We’re not even going to talk about the fact that she was quite white and I was Black… in 1969, a year removed from the horrible riots that ensued when MLK was assassinated and racial tensions were still quite high. I’ll get back to this in a few.
This was one of those summers that was a bit fuzzy for me because I don’t remember a whole lot of things other than Chris pretty much being glued to me every chance we could be together. We had the same activities and at the same time – archery, rifle, and swimming and, yep, she was my buddy for this. I remember that we discovered we both lived in Wilmington and I was very familiar with the Alapocas development she lived in while, of course, I lived in the inner city – but that didn’t matter. We were in love with each other and I still hadn’t figured out the license plate number of the truck that hit me that first day.
During the first free-time period we had on day two of camp, Chris led me into the woods and I have to put it this way: I made love for the first time in my life. The funny thing was she was gonna teach me how to do it but, ah, well, let’s just say she was more than deliriously happy to discover that I knew of a lot of interesting things to do to her. Every free-time period we had was spent in “our place” in the dense camp woods doing stuff that would get us both sent home and maybe even barred from ever coming back to camp – but we didn’t care.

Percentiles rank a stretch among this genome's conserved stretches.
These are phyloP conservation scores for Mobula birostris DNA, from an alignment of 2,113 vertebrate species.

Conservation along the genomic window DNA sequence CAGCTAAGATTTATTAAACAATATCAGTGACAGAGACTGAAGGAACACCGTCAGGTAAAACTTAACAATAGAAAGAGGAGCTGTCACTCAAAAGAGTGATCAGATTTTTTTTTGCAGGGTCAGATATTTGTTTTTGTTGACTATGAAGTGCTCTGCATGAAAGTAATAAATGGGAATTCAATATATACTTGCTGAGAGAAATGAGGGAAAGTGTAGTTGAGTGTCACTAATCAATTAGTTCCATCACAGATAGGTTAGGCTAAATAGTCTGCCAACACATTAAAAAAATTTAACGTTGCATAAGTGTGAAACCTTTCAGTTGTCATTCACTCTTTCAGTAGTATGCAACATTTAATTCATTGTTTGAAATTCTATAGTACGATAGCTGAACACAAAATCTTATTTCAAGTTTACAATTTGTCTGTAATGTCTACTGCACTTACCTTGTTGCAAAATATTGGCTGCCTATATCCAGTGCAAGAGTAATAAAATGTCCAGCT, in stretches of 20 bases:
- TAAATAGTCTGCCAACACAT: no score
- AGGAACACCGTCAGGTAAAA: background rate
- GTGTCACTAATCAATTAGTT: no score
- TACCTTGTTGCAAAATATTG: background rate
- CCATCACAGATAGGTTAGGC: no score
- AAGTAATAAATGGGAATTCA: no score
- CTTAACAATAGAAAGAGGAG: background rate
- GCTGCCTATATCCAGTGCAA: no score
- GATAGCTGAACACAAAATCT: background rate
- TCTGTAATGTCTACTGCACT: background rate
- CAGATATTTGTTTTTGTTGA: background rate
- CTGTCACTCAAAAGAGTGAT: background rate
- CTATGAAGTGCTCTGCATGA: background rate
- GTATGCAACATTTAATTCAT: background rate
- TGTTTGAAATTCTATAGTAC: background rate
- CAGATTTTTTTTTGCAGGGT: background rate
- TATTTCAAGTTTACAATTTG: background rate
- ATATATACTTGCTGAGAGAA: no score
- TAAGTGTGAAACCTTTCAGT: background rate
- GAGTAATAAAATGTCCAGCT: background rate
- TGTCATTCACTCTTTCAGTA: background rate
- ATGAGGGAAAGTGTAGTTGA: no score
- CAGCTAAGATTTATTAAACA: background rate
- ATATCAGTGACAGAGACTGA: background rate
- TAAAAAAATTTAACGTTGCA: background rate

And at almost every turn, that song could be heard playing on a radio somewhere, even in my cabin – it was quite popular back in 1969 for a song that talked about man’s inhumanity to man and our eventual demise in the year 9595. But, we both agreed that it was our song and the summer progressed until, finally, it was time to go home. The night before, we had the traditional camp dance and party and while I had accomplished much in my activities – like earning my American Archer certificate as well as my Marksman certificate with the .22 long rifle; I had long since earned my Dolphin swimming rating – none of this stuff resonated with me. Chris and I danced and hung out with our other friends and they ribbed us unmercifully about us being a couple. The last song we danced to was, well, guess.